In 2015, I was interviewed for an article in an Associated Press story. The topic was on biodiversity in the home landscape. While a few snippets of my interview made it into the article, I provided over 1,500 words worth of answers to the journalist’s questions. Now after five years, this interview transcript floated back up from the depths of my computer and I thought, “Hey! This is some pretty good stuff here!” For your reading pleasure, here are portions of my interview with AP writer Dean Fosdick from 2015.
--How does biodiversity in the landscape act as a buffer against disease and pests?
Biological diversity measures the variety within a biotic community. Biodiversity includes not only species diversity but also genetic diversity within a community. Over the eons, life has evolved complex natural systems over the Earth’s surface and it has done so for good reason. Every species that is lost to an ecosystem reduces the options for nature to respond to a continually changing environment. These losses put stress on the species that remain, making them more susceptible to disease and insect pests.
An example of encouraging diversity in the home landscape is the use of inter-planting or installing pollinator strips near areas in fruit and vegetable gardens. Of the 900,000 known insects on the planet, only about 1 to 3% are considered pests. Many other insects are considered beneficial while the vast majority is innocuous. Many studies have shown that incorporating natural habitat near fruit and vegetable plantings, help to reduce pest pressure. One such study out of the US Ag Research Station in Salinas, CA showed the effectiveness of sweet alyssum to attract hoverflies that control aphids on lettuce.
John Muir said it best- “When we try to pick out anything by itself, we find it hitched to everything else in the universe.”
--How about habitat loss and fragmentation regarding wildlife and beneficial pollinators?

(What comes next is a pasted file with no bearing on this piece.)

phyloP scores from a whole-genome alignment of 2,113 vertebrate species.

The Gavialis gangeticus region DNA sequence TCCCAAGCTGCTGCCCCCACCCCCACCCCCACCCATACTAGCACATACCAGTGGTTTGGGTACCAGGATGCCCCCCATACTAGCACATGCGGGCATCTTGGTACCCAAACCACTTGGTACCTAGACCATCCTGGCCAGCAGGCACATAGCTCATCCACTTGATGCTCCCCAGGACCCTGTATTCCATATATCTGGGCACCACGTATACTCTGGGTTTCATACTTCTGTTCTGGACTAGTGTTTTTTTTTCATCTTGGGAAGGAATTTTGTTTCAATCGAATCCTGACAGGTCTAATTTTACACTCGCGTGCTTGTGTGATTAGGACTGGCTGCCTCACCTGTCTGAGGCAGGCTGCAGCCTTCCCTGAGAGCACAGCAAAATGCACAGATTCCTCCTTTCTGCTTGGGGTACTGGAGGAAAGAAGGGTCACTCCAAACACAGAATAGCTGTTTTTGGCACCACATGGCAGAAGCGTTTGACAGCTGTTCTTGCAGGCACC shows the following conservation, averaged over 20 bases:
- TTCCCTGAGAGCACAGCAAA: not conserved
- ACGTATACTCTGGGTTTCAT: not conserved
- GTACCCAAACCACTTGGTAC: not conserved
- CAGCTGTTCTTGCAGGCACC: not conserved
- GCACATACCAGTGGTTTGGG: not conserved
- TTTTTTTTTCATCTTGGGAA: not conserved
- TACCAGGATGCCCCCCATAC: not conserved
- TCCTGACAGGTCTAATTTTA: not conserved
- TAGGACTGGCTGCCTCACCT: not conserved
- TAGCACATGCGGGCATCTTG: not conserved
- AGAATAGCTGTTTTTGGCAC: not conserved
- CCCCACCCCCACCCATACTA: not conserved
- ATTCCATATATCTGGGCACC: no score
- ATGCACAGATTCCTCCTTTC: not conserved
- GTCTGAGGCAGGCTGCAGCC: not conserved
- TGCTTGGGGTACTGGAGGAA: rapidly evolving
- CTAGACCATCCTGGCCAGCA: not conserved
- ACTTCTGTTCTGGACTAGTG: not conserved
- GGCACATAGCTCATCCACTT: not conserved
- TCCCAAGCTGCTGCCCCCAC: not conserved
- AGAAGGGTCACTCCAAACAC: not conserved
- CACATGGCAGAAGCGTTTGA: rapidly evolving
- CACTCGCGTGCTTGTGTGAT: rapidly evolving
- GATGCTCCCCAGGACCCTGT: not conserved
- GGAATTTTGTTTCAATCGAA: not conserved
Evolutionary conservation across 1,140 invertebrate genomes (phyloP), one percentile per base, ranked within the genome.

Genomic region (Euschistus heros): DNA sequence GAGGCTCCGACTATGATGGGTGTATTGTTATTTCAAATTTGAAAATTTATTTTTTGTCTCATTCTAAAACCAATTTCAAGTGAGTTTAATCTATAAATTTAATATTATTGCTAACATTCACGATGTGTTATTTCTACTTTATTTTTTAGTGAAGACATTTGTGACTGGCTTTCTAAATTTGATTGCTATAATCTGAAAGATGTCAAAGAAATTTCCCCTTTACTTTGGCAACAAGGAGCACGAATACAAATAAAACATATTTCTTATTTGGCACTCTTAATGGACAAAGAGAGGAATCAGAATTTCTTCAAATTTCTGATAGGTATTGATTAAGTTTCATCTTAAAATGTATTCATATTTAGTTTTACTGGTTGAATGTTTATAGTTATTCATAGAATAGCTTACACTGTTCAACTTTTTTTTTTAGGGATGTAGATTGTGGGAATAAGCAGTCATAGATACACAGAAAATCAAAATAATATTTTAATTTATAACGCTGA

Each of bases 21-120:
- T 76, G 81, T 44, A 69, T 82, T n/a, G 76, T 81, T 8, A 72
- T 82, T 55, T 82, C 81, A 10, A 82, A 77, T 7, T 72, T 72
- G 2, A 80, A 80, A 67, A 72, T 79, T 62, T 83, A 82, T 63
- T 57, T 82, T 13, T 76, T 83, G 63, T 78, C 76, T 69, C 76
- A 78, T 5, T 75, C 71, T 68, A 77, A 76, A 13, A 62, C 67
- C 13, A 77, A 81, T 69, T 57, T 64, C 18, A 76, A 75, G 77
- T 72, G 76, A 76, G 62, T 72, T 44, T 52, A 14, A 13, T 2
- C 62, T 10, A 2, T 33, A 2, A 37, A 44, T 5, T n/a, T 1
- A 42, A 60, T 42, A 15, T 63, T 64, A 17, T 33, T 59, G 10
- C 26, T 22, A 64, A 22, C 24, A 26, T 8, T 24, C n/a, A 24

Human development has led to significant losses of habitat and fragmentation of the American landscape. Our fragmented landscape has led to an increase in edge habitat and a significant reduction of interior habitat conditions. This shift in habitat types has led to a loss of species in many areas of the country. Conversely, generalist species, which thrive in edge habitat or urban environments, have exploded in population. Much of the human interactions with these urban species are unpleasant, thereby, we label them ‘nuisance wildlife’.
A prime example of habitat loss and fragmentation that many are following is the plight of the monarch butterfly. People of all ages and geographies in North America recognize the monarch butterfly. It is the primary species used to teach kids about the lifecycle of Lepidoptera insects. [butterflies and moths]
Those who study monarch butterflies have seen significant drops in their population for several years. The cause of decline is complex and has various reasons, but a primary factor is habitat loss. Clean farming and clean gardening have left little room in our landscapes for plants out of place, aka ‘weeds’. Property owners can play a role in helping monarchs by planting natural habitat areas. The University of Kansas has a program that certifies such sites as Monarch Waystations. The program is managed through MonarchWatch.org.
--You see the word ``sustainability'' used frequently but how would you define it?
My personal definition of sustainability is a practice that contributes both ecologically and socially. A sustainable landscape is biologically diverse, contributes to the local food webs, is befitting to the property owner, and can respond to stresses of the environment. However, I tend not to use the term ‘sustainable’, especially when it comes to the landscape. The perception by many is that a sustainable landscape takes care of itself, which is far from true. Prairies, woodlands, wetlands and any other natural areas require some form of management. I find that most homeowners with ‘sustainable’ landscapes work very hard to keep out invasive species. That becomes a full-time job in today’s global environment.
When I teach sustainable landscaping, I ask the audience when they hear ‘sustainable’ to instead think ‘resilient’.
Good Growing Tip of the Week: Leaving dead limbs and tree snags and brush piles are all great sources of food and shelter for wildlife. Promote local ecology by not tidying up the planting beds in the fall. Leave those seed heads for birds to eat over the winter. Instead of bagging up your fall leaves, shred them and place them beneath your shrubs as mulch for overwintering insects.
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